Bravo to this book. It's time that someone injected facts and logic into debates that primarily have been based on myths, fears, guesses, hopes, assumptions, and hysteria.
A previous reviewer wants to know why we don't have more data on how, say, pornography affects teenagers. One reason is that a controlled experiment would be nearly impossible: finding teenagers who haven't been exposed to any pornography is difficult enough, but for a scientist or social scientist to get approval from human review boards for the other half of the experiment (the teenagers that you're going to make sure have been exposed to plenty of pornography, to study its supposed effects) would be nearly impossible. But as the previous reviewer points out, we have a vast profusion of anecdotal evidence: pornography is widely available in Europe, which seems to have fewer of the supposedly pornography-related problems than does the United States. Second, since almost all teenagers voluntarily expose themselves to pornography, it's safe to observe that the vast majority of them suffer from no effects. Who are we protecting with laws prohibiting minors from obtaining pornography? Parents who cannot and will not deal with the fact that their 12-year-old son is always horny and quite probably already is sexually (if not emotionally or intellectually) an adult?
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23 of 25 people found the following review helpful By A Customer on December 22, 2002
Format: Hardcover Verified Purchase
Though the scholarly discussions of legal cases were trying (pardon the pun) to get through, they were worth the effort. They helped to dramatize the incredible amounts of time, energy, and emotion misplaced in the "harm to minors" protectionism racket. Due to her civil libertarian background, I was surprised to see her frequent attempts to present (or at least understand) both sides.
She points out that censorship itself may have "modeling effects, teaching authoritarianism, intolerance for unpopular opions, erotophobia, and sexual guilt." In her conclusion, she comes utterly to the point: "Censorship is an avoidance technique that addresses adult anxieties and satisfies symbolic concerns, but ultimately does nothing to resolve social problems or affirmatively help adolescents and children cope with their environments and impulses."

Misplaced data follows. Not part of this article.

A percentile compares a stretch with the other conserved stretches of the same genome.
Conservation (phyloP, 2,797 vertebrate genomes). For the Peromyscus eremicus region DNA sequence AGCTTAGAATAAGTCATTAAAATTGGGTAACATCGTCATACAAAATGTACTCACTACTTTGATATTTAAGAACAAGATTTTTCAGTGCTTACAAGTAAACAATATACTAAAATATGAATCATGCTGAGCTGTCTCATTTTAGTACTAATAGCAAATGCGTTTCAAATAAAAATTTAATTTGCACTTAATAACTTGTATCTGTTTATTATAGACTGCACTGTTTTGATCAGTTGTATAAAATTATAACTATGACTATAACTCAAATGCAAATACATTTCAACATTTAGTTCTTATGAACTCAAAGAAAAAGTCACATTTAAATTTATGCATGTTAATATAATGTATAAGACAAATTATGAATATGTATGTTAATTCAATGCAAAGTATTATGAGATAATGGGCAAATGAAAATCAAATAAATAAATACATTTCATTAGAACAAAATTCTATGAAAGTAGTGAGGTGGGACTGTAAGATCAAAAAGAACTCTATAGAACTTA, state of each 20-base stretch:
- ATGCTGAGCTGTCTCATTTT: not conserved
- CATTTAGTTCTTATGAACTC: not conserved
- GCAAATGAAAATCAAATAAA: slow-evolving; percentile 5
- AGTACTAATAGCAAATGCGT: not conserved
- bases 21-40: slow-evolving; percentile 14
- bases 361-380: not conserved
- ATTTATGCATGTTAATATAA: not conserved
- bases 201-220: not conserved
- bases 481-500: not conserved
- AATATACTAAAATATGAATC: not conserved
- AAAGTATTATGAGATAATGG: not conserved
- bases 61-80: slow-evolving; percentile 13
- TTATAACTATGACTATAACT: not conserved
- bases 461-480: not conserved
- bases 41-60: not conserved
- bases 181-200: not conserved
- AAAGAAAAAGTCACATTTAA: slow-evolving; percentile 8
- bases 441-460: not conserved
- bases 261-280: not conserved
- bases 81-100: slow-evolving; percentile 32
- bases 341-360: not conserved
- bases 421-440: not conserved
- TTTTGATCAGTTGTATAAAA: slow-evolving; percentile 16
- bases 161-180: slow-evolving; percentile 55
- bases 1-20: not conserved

She revisits the virtues (for all of us, including children) of ambiguity, catharsis, and irony and says that the humorless overliteralism of so much censorship directed at youth "reduces the difficult, complicated, joyous, and sometimes tortured experience of growing up to a sanitized combination of adult moralizing and intellectual closed doors."
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9 of 9 people found the following review helpful By Erika L on March 23, 2005
Format: Paperback
This book is a responsible and important study of how we rationalize censorship policies to "protect" children. The interests at stake here are as obvious as they are important. The freedom of expression has long been considered the touchstone of individual liberty and, in turn, democracy. Legally, we have enacted many safeguards to protect this essential aspect of our society, and continue to give mouth service to its importance. But, even as we tout the importance of such personal freedoms, both overseas and on American soil, we are sadly failing in one critical respect: we are not instilling these values in our children. Instead, we are showing them that an authoritative regime may censor and punish unpopular or offensive speech in the name of safety and conformity. We lecture students over the values of the freedom of speech while allowing schools inappropriately broad latitude in declaring student behavior inappropriate or dangerous if it even references violent or sexual themes. Anything considered "sexual" in nature is censored from school life entirely, and even sexual education classes suffer in their ability to inform and protect students.

What are teenagers learning about the importance of personal freedom when they see their peers suspended, expelled, and even imprisoned, for their artistic expressions? Students can legitimately complain that many primary and secondary schools unnecessarily subject them to enforced orthodoxy and repressive strictures, particularly in regards to sexual and violent imagry.

I agree with the author that this paternalistic censorship harms children in many ways, and her discussion of the "modeling effects" and the teaching of authoritarianism should not be dismissed lightly.
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15 of 17 people found the following review helpful By Stella on June 25, 2002
Format: Hardcover
My reading group chose this book, because we felt that there weren't many books out there that focused on the topic of censorship and the protection of children and innocence. But while she brings up many issues that shows censorship as troublesome, she addresses them in such a dry manner that it became harder to read as the book became more or a summary of all the court cases there have been regarding the issues. It would be a great book for a communication or law class, but for recreational reading, it was very difficult for us as readers to get to the end of the book.